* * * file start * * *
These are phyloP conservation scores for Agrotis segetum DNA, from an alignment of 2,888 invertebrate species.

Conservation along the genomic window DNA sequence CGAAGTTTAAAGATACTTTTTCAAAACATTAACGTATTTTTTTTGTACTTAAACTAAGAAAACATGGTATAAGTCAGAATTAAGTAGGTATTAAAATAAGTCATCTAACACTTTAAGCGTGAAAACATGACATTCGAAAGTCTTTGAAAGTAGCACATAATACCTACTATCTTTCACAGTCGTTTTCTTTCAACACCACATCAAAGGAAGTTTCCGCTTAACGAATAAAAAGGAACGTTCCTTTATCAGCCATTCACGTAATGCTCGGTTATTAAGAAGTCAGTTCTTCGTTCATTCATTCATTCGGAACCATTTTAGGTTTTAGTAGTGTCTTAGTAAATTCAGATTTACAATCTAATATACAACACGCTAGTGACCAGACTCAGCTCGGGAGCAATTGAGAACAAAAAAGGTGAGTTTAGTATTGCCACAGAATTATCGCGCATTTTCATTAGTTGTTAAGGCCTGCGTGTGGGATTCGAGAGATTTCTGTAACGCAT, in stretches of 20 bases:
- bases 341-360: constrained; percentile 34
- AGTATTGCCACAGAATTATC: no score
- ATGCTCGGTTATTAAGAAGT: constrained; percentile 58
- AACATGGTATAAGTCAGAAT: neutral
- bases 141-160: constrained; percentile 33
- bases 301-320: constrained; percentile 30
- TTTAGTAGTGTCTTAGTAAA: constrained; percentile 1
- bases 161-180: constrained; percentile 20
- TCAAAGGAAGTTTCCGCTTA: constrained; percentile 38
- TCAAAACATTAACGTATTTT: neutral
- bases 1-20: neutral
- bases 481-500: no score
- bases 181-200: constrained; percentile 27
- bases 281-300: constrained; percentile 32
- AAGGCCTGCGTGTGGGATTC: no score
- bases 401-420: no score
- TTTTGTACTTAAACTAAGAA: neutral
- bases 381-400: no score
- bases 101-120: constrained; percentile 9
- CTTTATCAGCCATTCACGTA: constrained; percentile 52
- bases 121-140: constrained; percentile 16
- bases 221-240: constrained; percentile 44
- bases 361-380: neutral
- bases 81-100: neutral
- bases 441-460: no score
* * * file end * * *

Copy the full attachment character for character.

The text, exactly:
These are phyloP conservation scores for Agrotis segetum DNA, from an alignment of 2,888 invertebrate species.

Conservation along the genomic window DNA sequence CGAAGTTTAAAGATACTTTTTCAAAACATTAACGTATTTTTTTTGTACTTAAACTAAGAAAACATGGTATAAGTCAGAATTAAGTAGGTATTAAAATAAGTCATCTAACACTTTAAGCGTGAAAACATGACATTCGAAAGTCTTTGAAAGTAGCACATAATACCTACTATCTTTCACAGTCGTTTTCTTTCAACACCACATCAAAGGAAGTTTCCGCTTAACGAATAAAAAGGAACGTTCCTTTATCAGCCATTCACGTAATGCTCGGTTATTAAGAAGTCAGTTCTTCGTTCATTCATTCATTCGGAACCATTTTAGGTTTTAGTAGTGTCTTAGTAAATTCAGATTTACAATCTAATATACAACACGCTAGTGACCAGACTCAGCTCGGGAGCAATTGAGAACAAAAAAGGTGAGTTTAGTATTGCCACAGAATTATCGCGCATTTTCATTAGTTGTTAAGGCCTGCGTGTGGGATTCGAGAGATTTCTGTAACGCAT, in stretches of 20 bases:
- bases 341-360: constrained; percentile 34
- AGTATTGCCACAGAATTATC: no score
- ATGCTCGGTTATTAAGAAGT: constrained; percentile 58
- AACATGGTATAAGTCAGAAT: neutral
- bases 141-160: constrained; percentile 33
- bases 301-320: constrained; percentile 30
- TTTAGTAGTGTCTTAGTAAA: constrained; percentile 1
- bases 161-180: constrained; percentile 20
- TCAAAGGAAGTTTCCGCTTA: constrained; percentile 38
- TCAAAACATTAACGTATTTT: neutral
- bases 1-20: neutral
- bases 481-500: no score
- bases 181-200: constrained; percentile 27
- bases 281-300: constrained; percentile 32
- AAGGCCTGCGTGTGGGATTC: no score
- bases 401-420: no score
- TTTTGTACTTAAACTAAGAA: neutral
- bases 381-400: no score
- bases 101-120: constrained; percentile 9
- CTTTATCAGCCATTCACGTA: constrained; percentile 52
- bases 121-140: constrained; percentile 16
- bases 221-240: constrained; percentile 44
- bases 361-380: neutral
- bases 81-100: neutral
- bases 441-460: no score